Q. In a question on law and grace, you made this statement: “During the dispensation of Law, believers had to give evidence of their faith by keeping the Law. During the Dispensation of Grace, also known as the Church Age, this evidence is not required.”
My question is: that James speaks of our faith as dead without works. To me this means that our faith is also evidenced by our works – not that our works save us, our salvation as in the OT is also based on faith. But in the NT, if we do not have works that evidence our faith as well, then that faith is dead. Not understanding how you can say this based on James teachings.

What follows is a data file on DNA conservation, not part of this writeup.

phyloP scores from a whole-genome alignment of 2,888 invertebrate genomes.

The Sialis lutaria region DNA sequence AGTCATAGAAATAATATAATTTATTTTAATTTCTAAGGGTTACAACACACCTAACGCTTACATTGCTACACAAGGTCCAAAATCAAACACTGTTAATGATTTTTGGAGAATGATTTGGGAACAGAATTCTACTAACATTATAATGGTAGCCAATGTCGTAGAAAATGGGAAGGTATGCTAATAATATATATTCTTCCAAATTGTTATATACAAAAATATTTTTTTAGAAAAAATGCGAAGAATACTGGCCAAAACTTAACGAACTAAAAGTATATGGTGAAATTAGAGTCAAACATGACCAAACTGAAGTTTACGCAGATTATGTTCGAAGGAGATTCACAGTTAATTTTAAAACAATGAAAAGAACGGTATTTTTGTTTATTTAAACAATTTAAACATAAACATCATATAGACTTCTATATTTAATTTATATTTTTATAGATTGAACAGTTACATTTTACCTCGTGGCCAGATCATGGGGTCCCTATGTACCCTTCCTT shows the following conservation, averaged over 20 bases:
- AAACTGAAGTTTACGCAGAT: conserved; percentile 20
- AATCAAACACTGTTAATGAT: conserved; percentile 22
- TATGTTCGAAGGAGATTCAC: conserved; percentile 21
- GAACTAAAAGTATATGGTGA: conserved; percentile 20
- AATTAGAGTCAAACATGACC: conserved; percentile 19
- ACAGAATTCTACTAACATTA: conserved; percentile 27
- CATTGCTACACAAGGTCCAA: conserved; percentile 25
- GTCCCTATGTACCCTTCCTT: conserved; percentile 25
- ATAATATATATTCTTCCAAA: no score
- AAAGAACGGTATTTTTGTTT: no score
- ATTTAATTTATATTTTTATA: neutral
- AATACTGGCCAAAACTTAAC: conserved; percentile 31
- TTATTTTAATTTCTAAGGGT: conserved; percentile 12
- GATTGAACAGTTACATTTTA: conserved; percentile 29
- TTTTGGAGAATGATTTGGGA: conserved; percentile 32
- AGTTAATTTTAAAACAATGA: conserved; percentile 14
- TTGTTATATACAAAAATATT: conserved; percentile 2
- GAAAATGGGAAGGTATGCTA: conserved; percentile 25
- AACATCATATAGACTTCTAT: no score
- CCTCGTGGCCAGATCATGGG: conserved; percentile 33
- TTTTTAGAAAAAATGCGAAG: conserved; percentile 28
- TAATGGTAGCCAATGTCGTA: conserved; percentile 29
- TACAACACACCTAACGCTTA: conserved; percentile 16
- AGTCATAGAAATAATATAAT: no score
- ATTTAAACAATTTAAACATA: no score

A. It’s the difference between Law and Grace. In the Old Testament believers were required to keep the Law. That means the 613 commandments found in the Torah. New Testament believers have no such requirement. But genuine faith will automatically prompt behavior that’s beneficial to others. James mentioned things such as feeding and clothing the poor (James 2:15-17). Neither James nor anyone else said these things are required of us, but they give us an indication of how well we’re translating our faith into action.
This was not meant as an admonition to go out and start doing some good works to prove that we’re saved. We’re saved whether we demonstrate works or not (Ephesians 1:13-14, 1 Cor. 3:10-15). But unless we listen to the Holy Spirit’s prompting and offer help to the less fortunate, our faith will have no value in the world around us.